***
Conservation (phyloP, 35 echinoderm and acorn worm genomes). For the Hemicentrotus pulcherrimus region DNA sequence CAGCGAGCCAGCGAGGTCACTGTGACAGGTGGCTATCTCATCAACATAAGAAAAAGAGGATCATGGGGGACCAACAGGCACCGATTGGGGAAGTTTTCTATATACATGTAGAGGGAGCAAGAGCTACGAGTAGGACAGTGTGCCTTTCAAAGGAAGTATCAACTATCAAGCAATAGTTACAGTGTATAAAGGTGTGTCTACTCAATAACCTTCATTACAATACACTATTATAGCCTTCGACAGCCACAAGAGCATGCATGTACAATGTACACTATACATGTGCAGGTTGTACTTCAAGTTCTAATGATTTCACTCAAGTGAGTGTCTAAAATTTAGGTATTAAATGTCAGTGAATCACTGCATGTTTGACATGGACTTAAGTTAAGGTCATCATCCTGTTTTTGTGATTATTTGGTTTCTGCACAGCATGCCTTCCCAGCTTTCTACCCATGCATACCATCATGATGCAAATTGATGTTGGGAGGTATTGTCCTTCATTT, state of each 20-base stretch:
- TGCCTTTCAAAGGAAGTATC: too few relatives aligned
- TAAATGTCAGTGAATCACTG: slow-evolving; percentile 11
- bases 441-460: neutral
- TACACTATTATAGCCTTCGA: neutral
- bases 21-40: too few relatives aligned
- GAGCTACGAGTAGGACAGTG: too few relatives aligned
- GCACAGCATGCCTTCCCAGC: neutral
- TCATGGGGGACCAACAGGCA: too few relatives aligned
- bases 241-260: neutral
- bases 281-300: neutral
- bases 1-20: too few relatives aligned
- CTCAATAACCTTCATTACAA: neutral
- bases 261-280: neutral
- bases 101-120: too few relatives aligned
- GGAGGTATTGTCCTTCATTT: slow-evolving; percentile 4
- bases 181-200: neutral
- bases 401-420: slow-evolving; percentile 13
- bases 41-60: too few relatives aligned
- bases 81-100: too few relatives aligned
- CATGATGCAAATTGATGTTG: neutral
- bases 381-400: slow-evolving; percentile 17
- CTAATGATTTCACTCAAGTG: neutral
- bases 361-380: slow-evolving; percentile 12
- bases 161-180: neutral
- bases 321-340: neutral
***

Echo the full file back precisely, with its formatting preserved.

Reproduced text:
Conservation (phyloP, 35 echinoderm and acorn worm genomes). For the Hemicentrotus pulcherrimus region DNA sequence CAGCGAGCCAGCGAGGTCACTGTGACAGGTGGCTATCTCATCAACATAAGAAAAAGAGGATCATGGGGGACCAACAGGCACCGATTGGGGAAGTTTTCTATATACATGTAGAGGGAGCAAGAGCTACGAGTAGGACAGTGTGCCTTTCAAAGGAAGTATCAACTATCAAGCAATAGTTACAGTGTATAAAGGTGTGTCTACTCAATAACCTTCATTACAATACACTATTATAGCCTTCGACAGCCACAAGAGCATGCATGTACAATGTACACTATACATGTGCAGGTTGTACTTCAAGTTCTAATGATTTCACTCAAGTGAGTGTCTAAAATTTAGGTATTAAATGTCAGTGAATCACTGCATGTTTGACATGGACTTAAGTTAAGGTCATCATCCTGTTTTTGTGATTATTTGGTTTCTGCACAGCATGCCTTCCCAGCTTTCTACCCATGCATACCATCATGATGCAAATTGATGTTGGGAGGTATTGTCCTTCATTT, state of each 20-base stretch:
- TGCCTTTCAAAGGAAGTATC: too few relatives aligned
- TAAATGTCAGTGAATCACTG: slow-evolving; percentile 11
- bases 441-460: neutral
- TACACTATTATAGCCTTCGA: neutral
- bases 21-40: too few relatives aligned
- GAGCTACGAGTAGGACAGTG: too few relatives aligned
- GCACAGCATGCCTTCCCAGC: neutral
- TCATGGGGGACCAACAGGCA: too few relatives aligned
- bases 241-260: neutral
- bases 281-300: neutral
- bases 1-20: too few relatives aligned
- CTCAATAACCTTCATTACAA: neutral
- bases 261-280: neutral
- bases 101-120: too few relatives aligned
- GGAGGTATTGTCCTTCATTT: slow-evolving; percentile 4
- bases 181-200: neutral
- bases 401-420: slow-evolving; percentile 13
- bases 41-60: too few relatives aligned
- bases 81-100: too few relatives aligned
- CATGATGCAAATTGATGTTG: neutral
- bases 381-400: slow-evolving; percentile 17
- CTAATGATTTCACTCAAGTG: neutral
- bases 361-380: slow-evolving; percentile 12
- bases 161-180: neutral
- bases 321-340: neutral